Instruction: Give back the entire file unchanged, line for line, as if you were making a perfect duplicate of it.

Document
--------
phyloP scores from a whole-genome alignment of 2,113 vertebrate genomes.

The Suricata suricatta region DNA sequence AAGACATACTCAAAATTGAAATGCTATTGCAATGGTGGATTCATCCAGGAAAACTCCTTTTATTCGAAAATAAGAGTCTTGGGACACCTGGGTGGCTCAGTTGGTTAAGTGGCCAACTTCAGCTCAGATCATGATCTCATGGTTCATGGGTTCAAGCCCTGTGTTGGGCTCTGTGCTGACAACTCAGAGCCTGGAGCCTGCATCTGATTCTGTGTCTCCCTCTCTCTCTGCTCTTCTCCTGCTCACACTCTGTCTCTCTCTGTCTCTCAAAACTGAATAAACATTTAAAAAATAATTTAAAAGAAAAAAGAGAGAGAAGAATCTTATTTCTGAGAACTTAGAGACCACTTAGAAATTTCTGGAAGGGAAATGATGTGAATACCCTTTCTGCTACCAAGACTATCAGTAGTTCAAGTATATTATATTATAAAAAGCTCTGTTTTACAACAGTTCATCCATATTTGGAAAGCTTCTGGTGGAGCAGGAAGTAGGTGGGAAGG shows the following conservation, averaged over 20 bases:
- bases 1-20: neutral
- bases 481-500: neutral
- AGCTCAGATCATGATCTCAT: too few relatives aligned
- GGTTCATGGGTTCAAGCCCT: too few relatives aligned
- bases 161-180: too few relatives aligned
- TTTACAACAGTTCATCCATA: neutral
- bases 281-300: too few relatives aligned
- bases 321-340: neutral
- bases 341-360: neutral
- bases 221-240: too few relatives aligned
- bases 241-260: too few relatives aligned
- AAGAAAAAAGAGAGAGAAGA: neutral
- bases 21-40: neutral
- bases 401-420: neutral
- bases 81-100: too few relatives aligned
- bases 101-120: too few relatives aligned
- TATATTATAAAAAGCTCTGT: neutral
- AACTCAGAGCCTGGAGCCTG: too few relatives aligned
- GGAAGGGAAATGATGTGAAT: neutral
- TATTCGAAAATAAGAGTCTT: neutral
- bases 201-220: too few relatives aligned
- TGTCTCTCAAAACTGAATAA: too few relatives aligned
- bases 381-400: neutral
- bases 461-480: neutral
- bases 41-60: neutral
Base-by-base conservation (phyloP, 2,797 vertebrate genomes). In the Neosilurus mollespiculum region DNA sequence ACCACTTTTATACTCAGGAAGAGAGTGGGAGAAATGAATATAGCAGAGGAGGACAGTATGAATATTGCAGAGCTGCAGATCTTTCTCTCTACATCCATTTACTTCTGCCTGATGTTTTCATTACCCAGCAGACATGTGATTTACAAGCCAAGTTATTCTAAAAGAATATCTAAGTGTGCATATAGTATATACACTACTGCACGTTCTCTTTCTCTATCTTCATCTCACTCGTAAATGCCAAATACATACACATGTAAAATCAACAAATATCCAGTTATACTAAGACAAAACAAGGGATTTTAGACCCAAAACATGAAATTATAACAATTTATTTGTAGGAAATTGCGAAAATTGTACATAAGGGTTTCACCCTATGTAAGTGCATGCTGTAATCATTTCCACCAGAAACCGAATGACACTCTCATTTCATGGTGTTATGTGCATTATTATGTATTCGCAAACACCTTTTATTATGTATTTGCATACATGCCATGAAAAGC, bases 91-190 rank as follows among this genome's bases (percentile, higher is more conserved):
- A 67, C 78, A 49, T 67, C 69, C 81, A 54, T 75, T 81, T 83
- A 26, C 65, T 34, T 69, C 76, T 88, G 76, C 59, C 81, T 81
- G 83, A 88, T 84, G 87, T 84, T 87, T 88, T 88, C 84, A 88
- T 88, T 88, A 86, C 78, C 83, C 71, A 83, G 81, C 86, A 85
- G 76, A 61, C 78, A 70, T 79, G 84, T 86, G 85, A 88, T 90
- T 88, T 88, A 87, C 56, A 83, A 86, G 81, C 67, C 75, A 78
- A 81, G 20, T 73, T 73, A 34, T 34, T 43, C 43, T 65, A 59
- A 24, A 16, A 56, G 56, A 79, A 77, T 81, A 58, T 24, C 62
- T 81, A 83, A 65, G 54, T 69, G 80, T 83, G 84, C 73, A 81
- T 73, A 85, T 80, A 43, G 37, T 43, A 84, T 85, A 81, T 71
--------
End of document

phyloP scores from a whole-genome alignment of 2,113 vertebrate genomes.

The Suricata suricatta region DNA sequence AAGACATACTCAAAATTGAAATGCTATTGCAATGGTGGATTCATCCAGGAAAACTCCTTTTATTCGAAAATAAGAGTCTTGGGACACCTGGGTGGCTCAGTTGGTTAAGTGGCCAACTTCAGCTCAGATCATGATCTCATGGTTCATGGGTTCAAGCCCTGTGTTGGGCTCTGTGCTGACAACTCAGAGCCTGGAGCCTGCATCTGATTCTGTGTCTCCCTCTCTCTCTGCTCTTCTCCTGCTCACACTCTGTCTCTCTCTGTCTCTCAAAACTGAATAAACATTTAAAAAATAATTTAAAAGAAAAAAGAGAGAGAAGAATCTTATTTCTGAGAACTTAGAGACCACTTAGAAATTTCTGGAAGGGAAATGATGTGAATACCCTTTCTGCTACCAAGACTATCAGTAGTTCAAGTATATTATATTATAAAAAGCTCTGTTTTACAACAGTTCATCCATATTTGGAAAGCTTCTGGTGGAGCAGGAAGTAGGTGGGAAGG shows the following conservation, averaged over 20 bases:
- bases 1-20: neutral
- bases 481-500: neutral
- AGCTCAGATCATGATCTCAT: too few relatives aligned
- GGTTCATGGGTTCAAGCCCT: too few relatives aligned
- bases 161-180: too few relatives aligned
- TTTACAACAGTTCATCCATA: neutral
- bases 281-300: too few relatives aligned
- bases 321-340: neutral
- bases 341-360: neutral
- bases 221-240: too few relatives aligned
- bases 241-260: too few relatives aligned
- AAGAAAAAAGAGAGAGAAGA: neutral
- bases 21-40: neutral
- bases 401-420: neutral
- bases 81-100: too few relatives aligned
- bases 101-120: too few relatives aligned
- TATATTATAAAAAGCTCTGT: neutral
- AACTCAGAGCCTGGAGCCTG: too few relatives aligned
- GGAAGGGAAATGATGTGAAT: neutral
- TATTCGAAAATAAGAGTCTT: neutral
- bases 201-220: too few relatives aligned
- TGTCTCTCAAAACTGAATAA: too few relatives aligned
- bases 381-400: neutral
- bases 461-480: neutral
- bases 41-60: neutral
Base-by-base conservation (phyloP, 2,797 vertebrate genomes). In the Neosilurus mollespiculum region DNA sequence ACCACTTTTATACTCAGGAAGAGAGTGGGAGAAATGAATATAGCAGAGGAGGACAGTATGAATATTGCAGAGCTGCAGATCTTTCTCTCTACATCCATTTACTTCTGCCTGATGTTTTCATTACCCAGCAGACATGTGATTTACAAGCCAAGTTATTCTAAAAGAATATCTAAGTGTGCATATAGTATATACACTACTGCACGTTCTCTTTCTCTATCTTCATCTCACTCGTAAATGCCAAATACATACACATGTAAAATCAACAAATATCCAGTTATACTAAGACAAAACAAGGGATTTTAGACCCAAAACATGAAATTATAACAATTTATTTGTAGGAAATTGCGAAAATTGTACATAAGGGTTTCACCCTATGTAAGTGCATGCTGTAATCATTTCCACCAGAAACCGAATGACACTCTCATTTCATGGTGTTATGTGCATTATTATGTATTCGCAAACACCTTTTATTATGTATTTGCATACATGCCATGAAAAGC, bases 91-190 rank as follows among this genome's bases (percentile, higher is more conserved):
- A 67, C 78, A 49, T 67, C 69, C 81, A 54, T 75, T 81, T 83
- A 26, C 65, T 34, T 69, C 76, T 88, G 76, C 59, C 81, T 81
- G 83, A 88, T 84, G 87, T 84, T 87, T 88, T 88, C 84, A 88
- T 88, T 88, A 86, C 78, C 83, C 71, A 83, G 81, C 86, A 85
- G 76, A 61, C 78, A 70, T 79, G 84, T 86, G 85, A 88, T 90
- T 88, T 88, A 87, C 56, A 83, A 86, G 81, C 67, C 75, A 78
- A 81, G 20, T 73, T 73, A 34, T 34, T 43, C 43, T 65, A 59
- A 24, A 16, A 56, G 56, A 79, A 77, T 81, A 58, T 24, C 62
- T 81, A 83, A 65, G 54, T 69, G 80, T 83, G 84, C 73, A 81
- T 73, A 85, T 80, A 43, G 37, T 43, A 84, T 85, A 81, T 71